U.S. market for meat snacks gets healthier and more exotic

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Meat snacks have become a darling of the snacking world in the last couple of years. Between paleo dieters and CrossFitters espousing the benefits of a high protein diet, the gluten- and wheat-free tribes avoiding anything to do with breads, and the continued negative press that carbs have been receiving, meat has become the product of choice for many different types of snackers.

However, this has also caused a shift in the style of meat snacks gaining popularity, which is away from traditional simple varieties of Beef jerky and toward more complex meat snacks that make use of alternative proteins (i.e., bison, kangaroo and salmon) and unique flavors, marketing artisanal meat snacks that are quite different from conventional jerky. And so, with their competance in the meat market arose essentials like jerky gun to bolster their entirety in sales.

How is this shift affecting sales for different meat snack providers? Link Snacks is the largest meat snack producer in the United States, but it is also having a rough go of it trying to stay relevant in this new snacking world.

Dollar sales for the company over the past year were down 7 percent while volume sales were down 15 percent, which shows the company has tried to stave off larger losses by increasing prices. If any meat snack brand epitomizes the classic style of jerky, it is Jack Link’s, and those sales results show that this is not the kind of jerky people are looking for any more, according to the report.

Compare the results to Krave’s, a brand that embraces the new wave of healthier-for-you meat snacks marketed directly towards millennials and which feature unique ingredients. The company ranked among the top eight marketers of meat snacks over the past year in terms of dollar sales.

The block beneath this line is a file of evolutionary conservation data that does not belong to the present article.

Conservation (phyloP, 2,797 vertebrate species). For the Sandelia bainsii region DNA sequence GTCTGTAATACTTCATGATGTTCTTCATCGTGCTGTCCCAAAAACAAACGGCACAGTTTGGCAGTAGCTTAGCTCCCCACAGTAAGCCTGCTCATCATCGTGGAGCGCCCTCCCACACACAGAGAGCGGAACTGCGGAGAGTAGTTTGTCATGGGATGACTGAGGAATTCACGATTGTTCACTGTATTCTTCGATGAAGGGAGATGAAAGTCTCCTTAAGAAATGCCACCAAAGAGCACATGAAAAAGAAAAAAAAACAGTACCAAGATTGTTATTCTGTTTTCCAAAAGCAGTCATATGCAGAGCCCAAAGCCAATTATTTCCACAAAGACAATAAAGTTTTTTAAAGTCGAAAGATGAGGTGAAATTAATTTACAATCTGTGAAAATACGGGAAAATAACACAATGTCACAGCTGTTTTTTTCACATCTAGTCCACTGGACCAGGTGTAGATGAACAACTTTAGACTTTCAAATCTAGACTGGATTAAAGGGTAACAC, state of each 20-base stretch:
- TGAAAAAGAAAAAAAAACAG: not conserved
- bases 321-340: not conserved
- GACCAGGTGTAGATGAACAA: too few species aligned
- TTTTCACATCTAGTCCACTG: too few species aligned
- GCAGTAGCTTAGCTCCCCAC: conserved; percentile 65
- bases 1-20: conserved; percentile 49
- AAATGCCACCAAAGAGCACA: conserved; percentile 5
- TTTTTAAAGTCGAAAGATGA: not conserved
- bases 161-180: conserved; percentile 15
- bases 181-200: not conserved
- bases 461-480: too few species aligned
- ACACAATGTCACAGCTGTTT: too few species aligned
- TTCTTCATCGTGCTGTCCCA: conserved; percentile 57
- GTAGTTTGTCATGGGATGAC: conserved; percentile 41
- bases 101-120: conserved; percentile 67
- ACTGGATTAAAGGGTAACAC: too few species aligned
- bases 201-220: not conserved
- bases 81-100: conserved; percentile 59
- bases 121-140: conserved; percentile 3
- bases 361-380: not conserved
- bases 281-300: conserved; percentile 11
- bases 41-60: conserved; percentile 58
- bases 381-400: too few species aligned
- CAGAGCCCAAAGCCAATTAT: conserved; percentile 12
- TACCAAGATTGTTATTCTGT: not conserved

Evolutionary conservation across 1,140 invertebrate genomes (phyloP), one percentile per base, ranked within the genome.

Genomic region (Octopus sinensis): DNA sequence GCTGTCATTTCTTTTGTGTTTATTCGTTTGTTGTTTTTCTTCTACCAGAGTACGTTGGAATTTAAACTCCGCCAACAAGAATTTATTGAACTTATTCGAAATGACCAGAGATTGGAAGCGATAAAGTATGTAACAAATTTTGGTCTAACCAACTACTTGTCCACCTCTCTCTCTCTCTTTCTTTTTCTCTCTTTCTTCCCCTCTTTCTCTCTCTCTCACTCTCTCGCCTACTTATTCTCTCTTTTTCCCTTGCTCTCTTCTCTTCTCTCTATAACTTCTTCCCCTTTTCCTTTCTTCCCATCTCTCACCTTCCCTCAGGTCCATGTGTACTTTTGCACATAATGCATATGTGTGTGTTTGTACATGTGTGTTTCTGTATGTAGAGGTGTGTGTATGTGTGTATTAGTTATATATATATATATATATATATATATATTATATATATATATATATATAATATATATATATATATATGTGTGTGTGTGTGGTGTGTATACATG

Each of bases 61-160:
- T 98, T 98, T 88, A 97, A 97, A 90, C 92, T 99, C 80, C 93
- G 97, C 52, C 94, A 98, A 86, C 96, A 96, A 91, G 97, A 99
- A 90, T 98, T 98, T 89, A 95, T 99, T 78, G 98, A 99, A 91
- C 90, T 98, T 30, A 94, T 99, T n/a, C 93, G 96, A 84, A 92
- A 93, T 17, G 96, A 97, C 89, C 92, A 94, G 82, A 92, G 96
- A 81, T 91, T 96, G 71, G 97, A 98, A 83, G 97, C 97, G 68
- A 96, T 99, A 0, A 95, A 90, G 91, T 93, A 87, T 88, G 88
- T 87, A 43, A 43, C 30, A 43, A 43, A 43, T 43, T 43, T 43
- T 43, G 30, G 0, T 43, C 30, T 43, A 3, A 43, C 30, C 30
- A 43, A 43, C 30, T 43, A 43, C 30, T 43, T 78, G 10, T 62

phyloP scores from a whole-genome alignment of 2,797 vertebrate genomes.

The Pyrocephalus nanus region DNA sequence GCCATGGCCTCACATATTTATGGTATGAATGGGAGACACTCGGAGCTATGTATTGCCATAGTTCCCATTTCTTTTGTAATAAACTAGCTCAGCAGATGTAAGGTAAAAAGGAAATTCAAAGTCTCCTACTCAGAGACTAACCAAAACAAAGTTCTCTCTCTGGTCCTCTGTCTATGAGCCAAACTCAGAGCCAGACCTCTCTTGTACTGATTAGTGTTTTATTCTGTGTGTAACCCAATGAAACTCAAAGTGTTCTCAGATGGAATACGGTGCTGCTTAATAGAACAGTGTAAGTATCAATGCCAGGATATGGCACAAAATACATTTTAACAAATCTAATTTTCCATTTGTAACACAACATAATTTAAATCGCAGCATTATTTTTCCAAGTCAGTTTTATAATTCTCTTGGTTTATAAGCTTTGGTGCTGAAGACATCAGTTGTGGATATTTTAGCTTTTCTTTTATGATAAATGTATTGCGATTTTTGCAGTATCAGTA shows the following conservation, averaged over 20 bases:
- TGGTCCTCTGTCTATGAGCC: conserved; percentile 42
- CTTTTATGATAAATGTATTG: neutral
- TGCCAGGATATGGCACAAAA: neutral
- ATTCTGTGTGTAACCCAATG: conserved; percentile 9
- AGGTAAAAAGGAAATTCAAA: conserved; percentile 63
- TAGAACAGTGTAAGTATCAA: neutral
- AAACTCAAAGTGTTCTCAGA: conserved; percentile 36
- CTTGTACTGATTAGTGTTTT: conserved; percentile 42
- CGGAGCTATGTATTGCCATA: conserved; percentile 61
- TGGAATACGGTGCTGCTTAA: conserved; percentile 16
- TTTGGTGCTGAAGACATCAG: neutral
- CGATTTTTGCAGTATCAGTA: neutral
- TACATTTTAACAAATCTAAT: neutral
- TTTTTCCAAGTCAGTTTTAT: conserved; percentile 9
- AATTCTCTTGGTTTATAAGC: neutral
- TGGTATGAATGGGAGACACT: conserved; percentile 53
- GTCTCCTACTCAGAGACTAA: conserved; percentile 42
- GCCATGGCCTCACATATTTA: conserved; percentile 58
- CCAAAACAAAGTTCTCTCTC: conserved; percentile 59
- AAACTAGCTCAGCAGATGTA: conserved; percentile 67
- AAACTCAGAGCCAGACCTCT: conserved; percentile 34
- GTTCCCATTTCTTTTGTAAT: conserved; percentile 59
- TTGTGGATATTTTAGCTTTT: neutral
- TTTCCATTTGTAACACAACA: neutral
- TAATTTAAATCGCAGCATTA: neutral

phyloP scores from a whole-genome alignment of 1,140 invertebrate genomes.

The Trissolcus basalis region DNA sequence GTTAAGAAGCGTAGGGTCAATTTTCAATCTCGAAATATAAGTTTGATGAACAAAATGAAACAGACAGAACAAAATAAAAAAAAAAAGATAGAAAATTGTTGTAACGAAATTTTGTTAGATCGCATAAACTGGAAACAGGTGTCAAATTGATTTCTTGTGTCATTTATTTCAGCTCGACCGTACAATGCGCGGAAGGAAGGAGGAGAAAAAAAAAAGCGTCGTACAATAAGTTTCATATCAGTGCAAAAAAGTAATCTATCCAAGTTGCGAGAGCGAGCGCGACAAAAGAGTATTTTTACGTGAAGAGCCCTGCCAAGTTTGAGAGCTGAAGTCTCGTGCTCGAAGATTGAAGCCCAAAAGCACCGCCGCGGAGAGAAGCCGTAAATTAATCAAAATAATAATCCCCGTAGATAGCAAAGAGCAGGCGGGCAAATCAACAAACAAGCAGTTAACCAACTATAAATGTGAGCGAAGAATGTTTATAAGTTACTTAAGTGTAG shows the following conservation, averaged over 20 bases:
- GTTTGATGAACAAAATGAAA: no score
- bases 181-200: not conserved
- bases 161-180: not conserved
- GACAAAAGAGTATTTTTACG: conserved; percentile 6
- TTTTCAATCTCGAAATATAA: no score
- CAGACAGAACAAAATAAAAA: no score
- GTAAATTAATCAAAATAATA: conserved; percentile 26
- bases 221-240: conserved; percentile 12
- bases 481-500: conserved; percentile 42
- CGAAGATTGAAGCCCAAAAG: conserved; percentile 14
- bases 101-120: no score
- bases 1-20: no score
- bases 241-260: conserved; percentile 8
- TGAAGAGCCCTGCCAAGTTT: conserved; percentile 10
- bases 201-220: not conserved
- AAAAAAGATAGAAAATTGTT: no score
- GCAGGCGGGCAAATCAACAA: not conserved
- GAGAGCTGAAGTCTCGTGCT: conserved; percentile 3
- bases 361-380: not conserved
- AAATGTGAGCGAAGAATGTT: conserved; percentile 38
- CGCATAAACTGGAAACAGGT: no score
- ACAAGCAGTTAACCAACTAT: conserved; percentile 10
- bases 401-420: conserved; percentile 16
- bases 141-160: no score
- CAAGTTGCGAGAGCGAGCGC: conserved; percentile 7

Dollar sales for the company were up 71 percent, with volume sales up 84 percent. The results suggest the company is selling more of its 3.5-ounce bags of jerky as well as the even larger bags it sells online. Regardless, growth of the brand has been phenomenal, according to Packaged Facts.

Oberto Sausage also has seen positive growth in dollar sales through the introduction of its new All Natural Oberto Jerky brand. The lower unit sales growth and much lower volume sales growth suggests the company has positioned this jerky as a premium brand, with a higher price point compared to its Oh Boy! brand.

However, it is really only Link Snacks and private label meat snacks that are having a hard time growing sales in this fast-growing category. Other traditional meat snacks manufacturers are doing fine.

ConAgra Foods saw strong growth in sales of its classic Slim Jim meat sticks over the period, although it is clear that about half of that growth came through price increases. Bridgeford Foods also is doing well with its Sweet Baby Ray jerkies, which pair Bridgeford Foods’ jerkies with the well-known BBQ sauce brand. The company saw a 37 percent increase in unit sales over the period, higher than the dollar sales growth, but slightly lower volume sales growth, suggesting the company reduced unit sizes over the period.

Source:  meatingplace.com, 8-4-2016

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